Fine Comb Conversations is an evening of four short plays that highlight subjects which are often swept under the carpet – touchy subjects, taboos and things we just don’t say… but all think. There’s A Fly In My Room is an autobiographical exploration of a young woman suffering with anxiety; Sexpectations is an unapologetic, quick-witted and humorous exploration of the expectations of women in bed; Grasshopper follows two best friends who get caught up in the dark games of gang rivalry and Measuring Up introduces three men all waiting for the same appointment. Learn more and book tickets here.
As part of the Coliseum’s partnership with New Charter Group and Aksa Homes, women from Greater Manchester were given backstage access to the Coliseum to help celebrate International Women’s Day 2018.
On Wednesday 8 March women from Tameside, Oldham, Bury and Manchester joined us for a day of activities and a guest talk from actress Isabel Ford. Isabel is a local actress and Coliseum favourite, currently performing in the Coliseum’s brand new production of Whisky Galore.
The focus of this year’s International Women’s Day (IWD 2018) is #PressforProgress and it calls on people to take action to strive for gender parity. The New Charter Homes and Aksa Homes residents were treated like VIPs with a creative session in which they recreated the International Women’s Day logo to create the concept of women coming together.
The Coliseum’s partnership with New Charter Homes and Aksa Homes encourages tenants and families to try something new through regular projects which help to build confidence, employability and wellbeing.
Kevin Shaw, Chief Executive & Artistic Director of Oldham Coliseum Theatre commented: “We’re thrilled to host our third annual International Women’s Day Event with Aksa Homes and New Charter Homes. The Coliseum is a theatre for everyone, but for this special occasion it’s the women of our local communities who take centre stage.”
Emma Wilson, New Charter’s Executive Director of Neighbourhoods said: “Our theatre project works with tenants of all ages and genders but this event was about celebrating and empowering women from our communities to go out there and try something new. A lot of people we work with are often held back by low self-esteem and, through the theatre, we hope to give them the skills and confidence they need to improve their lives.”
Sir Ken Dodd, “ Doddy”, appeared at the Oldham Coliseum Theatre on many occasions from the 1980s. He already had a big following, thanks to his many television and radio shows but most of the audience were to see him, live, for the first time at the Coliseum. They were amazed at the sheer drive and energy which Ken put into his live performance. He was far funnier live on stage, and interacted beautifully with all sections of the audience. They adored his big entrance, wearing his red overcoat, with tickling stick or drum to start his long first act. He always welcomed the imagined local mayor and wife with an outrageously suggestive pointing of the said tickling stick. And then we were off for hours of rip roaring entertainment which included the appearance of the famous Diddymen.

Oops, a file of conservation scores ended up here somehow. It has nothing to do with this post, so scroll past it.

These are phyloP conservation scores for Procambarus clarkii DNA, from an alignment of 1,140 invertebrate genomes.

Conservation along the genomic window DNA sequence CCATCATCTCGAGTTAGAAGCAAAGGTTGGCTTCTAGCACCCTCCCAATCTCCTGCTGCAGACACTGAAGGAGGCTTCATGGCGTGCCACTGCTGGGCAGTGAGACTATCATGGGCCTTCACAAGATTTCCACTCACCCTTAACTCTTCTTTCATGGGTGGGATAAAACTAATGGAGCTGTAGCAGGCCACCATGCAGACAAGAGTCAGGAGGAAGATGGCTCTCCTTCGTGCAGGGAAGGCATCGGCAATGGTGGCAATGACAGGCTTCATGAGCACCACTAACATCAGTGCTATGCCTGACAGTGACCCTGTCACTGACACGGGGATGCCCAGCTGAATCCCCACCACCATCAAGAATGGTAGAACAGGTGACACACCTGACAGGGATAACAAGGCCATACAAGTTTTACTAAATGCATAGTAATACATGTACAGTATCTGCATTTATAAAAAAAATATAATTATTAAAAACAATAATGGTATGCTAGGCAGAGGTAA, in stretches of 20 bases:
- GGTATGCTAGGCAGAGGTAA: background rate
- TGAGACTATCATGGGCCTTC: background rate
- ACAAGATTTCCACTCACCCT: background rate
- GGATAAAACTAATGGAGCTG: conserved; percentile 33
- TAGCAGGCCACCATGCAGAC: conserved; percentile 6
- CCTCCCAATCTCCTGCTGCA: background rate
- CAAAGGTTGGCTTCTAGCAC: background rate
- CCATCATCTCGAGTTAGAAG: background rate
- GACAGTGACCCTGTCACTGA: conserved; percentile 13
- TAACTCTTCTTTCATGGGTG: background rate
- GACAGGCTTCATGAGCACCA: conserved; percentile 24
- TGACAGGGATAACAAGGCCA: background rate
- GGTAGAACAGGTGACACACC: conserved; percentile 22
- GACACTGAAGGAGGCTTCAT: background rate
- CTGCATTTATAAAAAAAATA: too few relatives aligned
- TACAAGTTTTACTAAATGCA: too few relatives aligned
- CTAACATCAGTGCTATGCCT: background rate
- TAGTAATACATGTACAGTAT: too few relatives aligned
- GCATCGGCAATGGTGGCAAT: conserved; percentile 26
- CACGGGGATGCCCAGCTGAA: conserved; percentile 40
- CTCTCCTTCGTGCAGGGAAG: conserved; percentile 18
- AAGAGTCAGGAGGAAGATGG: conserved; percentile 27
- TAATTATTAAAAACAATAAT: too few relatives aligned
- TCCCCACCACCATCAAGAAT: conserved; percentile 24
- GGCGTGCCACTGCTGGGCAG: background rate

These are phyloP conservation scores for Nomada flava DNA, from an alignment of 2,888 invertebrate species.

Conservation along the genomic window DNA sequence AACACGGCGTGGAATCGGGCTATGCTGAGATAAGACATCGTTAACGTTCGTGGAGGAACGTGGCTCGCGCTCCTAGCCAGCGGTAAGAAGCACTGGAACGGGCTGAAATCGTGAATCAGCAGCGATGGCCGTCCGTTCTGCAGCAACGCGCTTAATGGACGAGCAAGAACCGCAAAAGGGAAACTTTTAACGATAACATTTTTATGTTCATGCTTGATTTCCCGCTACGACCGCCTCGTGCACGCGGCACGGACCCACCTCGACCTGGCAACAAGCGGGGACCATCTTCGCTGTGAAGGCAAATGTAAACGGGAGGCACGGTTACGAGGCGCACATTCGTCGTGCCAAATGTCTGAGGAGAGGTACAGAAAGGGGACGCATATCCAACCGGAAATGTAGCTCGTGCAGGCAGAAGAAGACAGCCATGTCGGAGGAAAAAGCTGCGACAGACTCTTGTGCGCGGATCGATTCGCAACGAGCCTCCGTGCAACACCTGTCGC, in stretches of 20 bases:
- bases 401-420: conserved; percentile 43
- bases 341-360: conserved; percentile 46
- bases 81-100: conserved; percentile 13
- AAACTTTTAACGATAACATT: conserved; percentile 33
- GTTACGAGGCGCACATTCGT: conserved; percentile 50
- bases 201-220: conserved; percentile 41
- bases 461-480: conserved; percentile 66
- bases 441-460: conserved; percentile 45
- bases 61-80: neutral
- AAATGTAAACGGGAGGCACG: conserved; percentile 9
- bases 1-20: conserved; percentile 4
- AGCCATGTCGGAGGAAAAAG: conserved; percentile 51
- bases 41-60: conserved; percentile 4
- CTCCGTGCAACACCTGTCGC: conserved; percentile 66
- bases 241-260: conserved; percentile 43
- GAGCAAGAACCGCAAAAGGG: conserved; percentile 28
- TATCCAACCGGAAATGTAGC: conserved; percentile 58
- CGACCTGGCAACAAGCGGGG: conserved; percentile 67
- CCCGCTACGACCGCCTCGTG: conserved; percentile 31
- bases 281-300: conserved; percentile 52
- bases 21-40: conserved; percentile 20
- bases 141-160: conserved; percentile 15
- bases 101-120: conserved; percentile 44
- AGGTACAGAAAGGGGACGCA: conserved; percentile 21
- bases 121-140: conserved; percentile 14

When Ken first appeared at the Coliseum, he did two shows, one at 6.0pm and the next, theoretically at 8.40pm. The trouble was that the first show was so long that by the time the interval came at 8.30pm, the audience for the second show had arrived and were waiting in all the bars, staircases, anywhere they could. It made for an interesting exit of the first audience, trying to avoid the next audience as they attempted to get in.
At future appearances, Ken resorted to the one show, The Happiness Show, which was the famously long almost five-hour stint, broken only by a quick interval, a couple of speciality acts and his partner, Anne Jones, who did a piano spot. He even used this House Manager to carry off his costume between parts of his act, when one noticed his hands had cue words and lines for him to refer to as he shifted the positioning of his microphone.
After the show, often at 1am in the morning, Ken found time to sign souvenirs or meet long standing friends backstage as he ate his sandwiches and drink and recall his many years on the stage and his own favourite comics from the ’50s like Arthur Askey and Robb Wilton. All this and sorting out his faithful dog which also accompanied him on his stage appearances.
Theatre staff would eventually wave Ken off after his show, often at 3am in the morning, but somehow, they didn’t mind. He was a unique British entertainer, who, in the words of his famous song, brought happiness to his fans near and far and the Coliseum is proud to have witnessed his presence on its stage.
It’s been two years since Scribbles, the Coliseum’s writers group was founded. Since then, the group have worked with some amazing writers, including Cathy Crabb (co-writer of Dreamers and Meat Pie, Sausage Roll), and Rebekah Harrison (co-founder of Take Back Theatre Collective). This term the group have worked with writer Jayne Marshall whose work has been featured at 53Two, Waterside Arts Centre, 24:7 Theatre Festival and more.